The war between Midwives and women detracts from the real demon: the system itself.
Before I became a Midwife, I heard a lot of Midwife bashing; negative attitudes towards Midwives that largely came from Doulas and Mums who were angry at the maternity system, and therefore angry at Midwives who were part of it.
Now I am both a Midwife and a Doula (and at some point in the next few years hoping to be a mum!) I can empathise fully with both sides of the argument.
However, women turning against one another serves no positive purpose. We need to understand that the same system that quashes women also quashes Midwives. In-fighting merely detracts from the real, and urgent, debate: maternity care needs to be a public priority and higher up on the government agenda.
We are all aware of the profound, far-reaching, long-term benefits of investing in maternal and child health, and yet it continues to be put on the backburner of government agenda.
We know that when women suffer poor care this impacts upon, and filters into, all aspects of the health and wellbeing of both them and their families.
Primal health research also increasingly points to the importance of the ‘primal period’ (fetal life, perinatal period, and the first year of an infant’s life) in shaping the future health, wellbeing and character of future generations.
The issue is thus not WHAT will make things better for women and Midwives, we already know this. The question is HOW to make those changes a reality.
In politicising this campaign we will be stronger if we stand as a united voice; Midwives, Mothers, Doulas…
For anyone who talks about birth as part of the feminist agenda: Remember, Midwives are women too. The fact that Midwives still work in a system that devalues the work that we do, and provides substandard working conditions, is symptomatic of the same culture that devalues and underfunds women’s maternity care.
All of this in a profession which employs almost exclusively women, in a service destined entirely to serve women...seem surprising? No, and arguably men would not put up with it.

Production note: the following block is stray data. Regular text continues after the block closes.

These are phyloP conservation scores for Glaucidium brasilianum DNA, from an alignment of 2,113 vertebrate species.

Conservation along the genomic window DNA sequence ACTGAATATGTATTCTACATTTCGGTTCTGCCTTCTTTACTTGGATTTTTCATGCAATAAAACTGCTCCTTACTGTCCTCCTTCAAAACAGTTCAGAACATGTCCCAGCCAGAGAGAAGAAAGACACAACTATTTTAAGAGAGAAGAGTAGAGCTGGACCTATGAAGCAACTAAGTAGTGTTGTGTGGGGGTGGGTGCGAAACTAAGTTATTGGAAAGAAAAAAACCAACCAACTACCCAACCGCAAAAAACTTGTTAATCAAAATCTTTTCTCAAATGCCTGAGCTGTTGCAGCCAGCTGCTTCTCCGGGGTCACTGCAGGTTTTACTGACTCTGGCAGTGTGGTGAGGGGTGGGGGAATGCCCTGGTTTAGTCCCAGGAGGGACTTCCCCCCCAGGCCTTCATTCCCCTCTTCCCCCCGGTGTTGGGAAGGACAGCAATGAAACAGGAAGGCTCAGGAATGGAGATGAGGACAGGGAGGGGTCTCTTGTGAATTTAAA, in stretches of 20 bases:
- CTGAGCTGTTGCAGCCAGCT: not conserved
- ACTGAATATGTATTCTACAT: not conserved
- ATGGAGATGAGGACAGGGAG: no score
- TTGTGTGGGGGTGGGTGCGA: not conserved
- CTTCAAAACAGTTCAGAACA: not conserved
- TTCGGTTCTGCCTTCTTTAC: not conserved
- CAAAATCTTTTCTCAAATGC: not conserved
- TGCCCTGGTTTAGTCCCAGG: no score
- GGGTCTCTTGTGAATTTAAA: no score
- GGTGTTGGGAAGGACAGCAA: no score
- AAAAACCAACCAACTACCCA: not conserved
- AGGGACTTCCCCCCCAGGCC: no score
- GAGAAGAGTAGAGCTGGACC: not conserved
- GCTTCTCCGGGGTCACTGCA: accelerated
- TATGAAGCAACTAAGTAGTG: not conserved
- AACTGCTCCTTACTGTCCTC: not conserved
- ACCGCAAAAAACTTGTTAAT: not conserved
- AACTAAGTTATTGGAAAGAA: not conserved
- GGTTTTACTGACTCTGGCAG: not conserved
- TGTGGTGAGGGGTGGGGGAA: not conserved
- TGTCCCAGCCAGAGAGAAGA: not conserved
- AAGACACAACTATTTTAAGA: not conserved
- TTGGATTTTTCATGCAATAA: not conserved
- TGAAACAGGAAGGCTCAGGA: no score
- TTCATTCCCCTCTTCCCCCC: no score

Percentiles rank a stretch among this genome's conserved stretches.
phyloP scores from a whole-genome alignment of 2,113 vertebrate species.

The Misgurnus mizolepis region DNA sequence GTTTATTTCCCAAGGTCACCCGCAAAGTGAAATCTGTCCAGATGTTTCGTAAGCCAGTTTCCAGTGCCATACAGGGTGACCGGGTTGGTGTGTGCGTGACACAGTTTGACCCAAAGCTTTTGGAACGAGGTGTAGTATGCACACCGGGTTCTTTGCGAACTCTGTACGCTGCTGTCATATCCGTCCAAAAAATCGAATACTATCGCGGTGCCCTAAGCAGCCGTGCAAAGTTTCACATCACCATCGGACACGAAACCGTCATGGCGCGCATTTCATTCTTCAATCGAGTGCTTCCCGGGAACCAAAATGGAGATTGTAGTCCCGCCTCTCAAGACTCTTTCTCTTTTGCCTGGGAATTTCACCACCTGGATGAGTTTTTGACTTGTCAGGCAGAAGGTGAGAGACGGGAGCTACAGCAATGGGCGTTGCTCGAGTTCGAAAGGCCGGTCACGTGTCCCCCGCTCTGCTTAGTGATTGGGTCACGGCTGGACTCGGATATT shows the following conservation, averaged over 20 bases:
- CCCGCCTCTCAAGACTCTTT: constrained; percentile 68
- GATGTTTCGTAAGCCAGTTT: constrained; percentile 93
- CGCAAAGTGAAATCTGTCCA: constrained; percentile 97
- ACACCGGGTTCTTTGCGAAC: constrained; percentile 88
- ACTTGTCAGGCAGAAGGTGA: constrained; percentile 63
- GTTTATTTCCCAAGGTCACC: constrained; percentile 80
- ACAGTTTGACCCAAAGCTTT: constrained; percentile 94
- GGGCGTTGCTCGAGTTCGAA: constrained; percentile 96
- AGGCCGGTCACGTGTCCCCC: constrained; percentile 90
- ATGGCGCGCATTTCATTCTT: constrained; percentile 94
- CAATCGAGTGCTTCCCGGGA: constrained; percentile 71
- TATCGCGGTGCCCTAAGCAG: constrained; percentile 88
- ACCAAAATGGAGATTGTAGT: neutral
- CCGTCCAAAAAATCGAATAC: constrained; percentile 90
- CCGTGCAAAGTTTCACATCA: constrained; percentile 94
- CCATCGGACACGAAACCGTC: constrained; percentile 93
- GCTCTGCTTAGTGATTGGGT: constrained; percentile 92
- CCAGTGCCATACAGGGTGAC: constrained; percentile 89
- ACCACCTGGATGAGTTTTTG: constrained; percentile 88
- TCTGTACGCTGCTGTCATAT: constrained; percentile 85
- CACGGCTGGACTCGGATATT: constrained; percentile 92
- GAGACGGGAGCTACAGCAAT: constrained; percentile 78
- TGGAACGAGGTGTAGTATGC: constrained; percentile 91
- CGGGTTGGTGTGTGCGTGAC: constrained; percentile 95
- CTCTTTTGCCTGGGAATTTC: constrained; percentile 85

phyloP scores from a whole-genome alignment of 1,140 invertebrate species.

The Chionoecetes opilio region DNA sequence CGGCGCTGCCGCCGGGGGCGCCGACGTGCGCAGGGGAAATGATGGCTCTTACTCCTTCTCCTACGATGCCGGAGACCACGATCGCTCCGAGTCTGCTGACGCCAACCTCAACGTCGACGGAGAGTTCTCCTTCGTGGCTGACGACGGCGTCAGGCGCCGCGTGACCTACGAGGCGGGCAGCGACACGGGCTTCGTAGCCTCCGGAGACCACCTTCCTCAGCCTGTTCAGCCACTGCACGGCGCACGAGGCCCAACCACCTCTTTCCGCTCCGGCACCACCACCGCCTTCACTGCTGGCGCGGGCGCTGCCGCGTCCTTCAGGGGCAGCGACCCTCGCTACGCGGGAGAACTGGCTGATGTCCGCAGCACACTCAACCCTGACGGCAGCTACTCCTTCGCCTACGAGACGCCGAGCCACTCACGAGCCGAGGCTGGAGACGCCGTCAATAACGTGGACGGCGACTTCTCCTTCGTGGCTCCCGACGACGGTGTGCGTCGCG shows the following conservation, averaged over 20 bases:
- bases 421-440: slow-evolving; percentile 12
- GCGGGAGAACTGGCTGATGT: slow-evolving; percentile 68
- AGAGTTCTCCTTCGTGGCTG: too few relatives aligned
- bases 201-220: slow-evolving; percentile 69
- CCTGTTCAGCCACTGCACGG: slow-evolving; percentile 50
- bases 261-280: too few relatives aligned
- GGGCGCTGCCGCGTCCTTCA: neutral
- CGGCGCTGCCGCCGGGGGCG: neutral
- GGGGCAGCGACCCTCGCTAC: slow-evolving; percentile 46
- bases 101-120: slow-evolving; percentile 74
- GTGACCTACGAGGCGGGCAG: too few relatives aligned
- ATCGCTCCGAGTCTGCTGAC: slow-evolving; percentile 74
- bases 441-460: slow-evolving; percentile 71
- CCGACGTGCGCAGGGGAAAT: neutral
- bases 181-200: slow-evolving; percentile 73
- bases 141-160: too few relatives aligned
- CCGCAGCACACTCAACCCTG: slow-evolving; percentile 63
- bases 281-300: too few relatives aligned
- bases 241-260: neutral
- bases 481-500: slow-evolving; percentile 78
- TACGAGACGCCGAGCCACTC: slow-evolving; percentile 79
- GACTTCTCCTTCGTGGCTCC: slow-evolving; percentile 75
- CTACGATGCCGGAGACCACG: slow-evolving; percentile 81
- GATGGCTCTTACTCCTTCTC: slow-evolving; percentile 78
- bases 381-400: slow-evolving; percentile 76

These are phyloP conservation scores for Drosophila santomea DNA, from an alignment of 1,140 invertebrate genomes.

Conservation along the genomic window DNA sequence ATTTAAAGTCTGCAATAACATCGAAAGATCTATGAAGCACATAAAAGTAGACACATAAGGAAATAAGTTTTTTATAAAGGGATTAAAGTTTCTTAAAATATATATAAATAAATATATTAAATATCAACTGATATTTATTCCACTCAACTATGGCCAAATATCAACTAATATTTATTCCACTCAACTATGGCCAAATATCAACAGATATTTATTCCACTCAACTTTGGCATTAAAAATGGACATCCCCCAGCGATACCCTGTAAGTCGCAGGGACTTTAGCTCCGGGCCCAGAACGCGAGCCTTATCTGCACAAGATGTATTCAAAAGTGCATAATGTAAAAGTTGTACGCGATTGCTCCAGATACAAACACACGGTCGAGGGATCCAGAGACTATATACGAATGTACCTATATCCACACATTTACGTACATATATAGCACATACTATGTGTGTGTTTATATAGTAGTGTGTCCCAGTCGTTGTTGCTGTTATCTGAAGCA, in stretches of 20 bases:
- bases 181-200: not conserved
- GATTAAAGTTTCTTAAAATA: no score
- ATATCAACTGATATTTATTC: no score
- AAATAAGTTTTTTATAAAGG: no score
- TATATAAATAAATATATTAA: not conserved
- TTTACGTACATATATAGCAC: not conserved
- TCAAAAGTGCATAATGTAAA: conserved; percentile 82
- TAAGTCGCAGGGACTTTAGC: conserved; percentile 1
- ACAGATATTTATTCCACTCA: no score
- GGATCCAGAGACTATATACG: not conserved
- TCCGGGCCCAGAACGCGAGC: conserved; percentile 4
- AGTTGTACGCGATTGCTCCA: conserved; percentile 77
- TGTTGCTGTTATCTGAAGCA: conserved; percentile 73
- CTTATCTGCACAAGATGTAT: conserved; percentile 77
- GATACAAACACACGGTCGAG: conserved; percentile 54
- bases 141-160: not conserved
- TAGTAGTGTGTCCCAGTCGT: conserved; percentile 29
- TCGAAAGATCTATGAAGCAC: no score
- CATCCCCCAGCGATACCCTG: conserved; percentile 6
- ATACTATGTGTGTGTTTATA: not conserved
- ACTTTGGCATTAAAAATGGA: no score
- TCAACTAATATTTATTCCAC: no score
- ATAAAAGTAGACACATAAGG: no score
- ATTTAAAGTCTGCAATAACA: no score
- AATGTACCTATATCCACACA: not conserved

Midwives across the UK regularly work 12-hour shifts without a break to even eat. They work those same 12 hour shifts days, nights and weekends. They have families, partners and dreams of their own and yet they put other women’s need constantly before their own, day in, day out…
Staff shortages, and the proliferating fear culture within maternity care means that increasing demands are being put on Midwives, resulting in them being unable to spend as much time ‘with women,’ as they might wish.
Or, as Mavis Kirkham puts it “Midwives cannot empower women until they themselves are empowered.”
We are losing some of our most experienced and best Midwives due to expanding pressures, and difficult working conditions. We increasingly hear in the press, of Midwives who say they have chosen to leave the profession not because they don’t care about women, but because they care too much, to continue to struggle within the existing maternity framework.
I am not saying the standard of care we give in Britain is not good, quite the contrary. The majority of Midwives are doing the best possible job they can for women under the current system. What I am saying that things could be better.
However, women turning against one other will not further the cause.
We ALL want to make birth better, but when Midwives and women fight each other we lose track of the common cause: we all want to see maternity services improved, both for women, and for Midwives.
We do not lack the evidence, or the skills to make birth better. What we lack are the resources and strategic backing to make these changes a reality.
A good example of this is the resistance to expanding the caseloading/continuity of care model (where a woman see’s the same midwife/small group of midwives throughout her pregnancy), throughout the UK. All of the evidence we have about the caseloading model points to women being more satisfied with their care and better outcomes for women and babies. This is the model of care which most Midwives want to give and most women want to receive, and yet the RCM still face barriers to making this the predominant maternity care framework throughout the UK. (See the RCM better births website for more details on the benefits of this model)
Incidentally, this gold standard of caseload care does actually exist all over the UK: it’s called an Independent Midwife. But you have to pay for it.
Here in the UK we can be grateful for the fact that we have a strong and autonomous midwifery profession. In many respects we are still leaps and bounds ahead of many countries across the world, where women do not receive one-to-one care from a Midwife in labour, homebirth is still illegal and intervention rates are much higher than in the UK.
I was speaking with a Colombian Doctor friend of mine a few weeks ago who didn’t understand what a Midwife was; they do not exist in Columbia. Like in many other countries a General physician will ‘deliver’ all women, in lithotomy position, whilst a general nurse assists the Doctor.
However, despite our comparative advantage in the UK, there is still plenty of work to be done to continue to improve maternity care.
As Louise Silverton, director of Midwifery at the RCM commented yesterday:
"We remain around 2600 full-time midwives short in England. Midwives cannot deliver high quality care if there are not enough of them."
So Yes we should be angry. But the current climate of Midwifery and Obstetrics is bigger than any one individual. What women are really angry at is the status quo, and its inability to provide them with the quality of care that they know they deserve.
We need to continue to campaign and make our voices heard. But lets not waste those voices shouting at each other.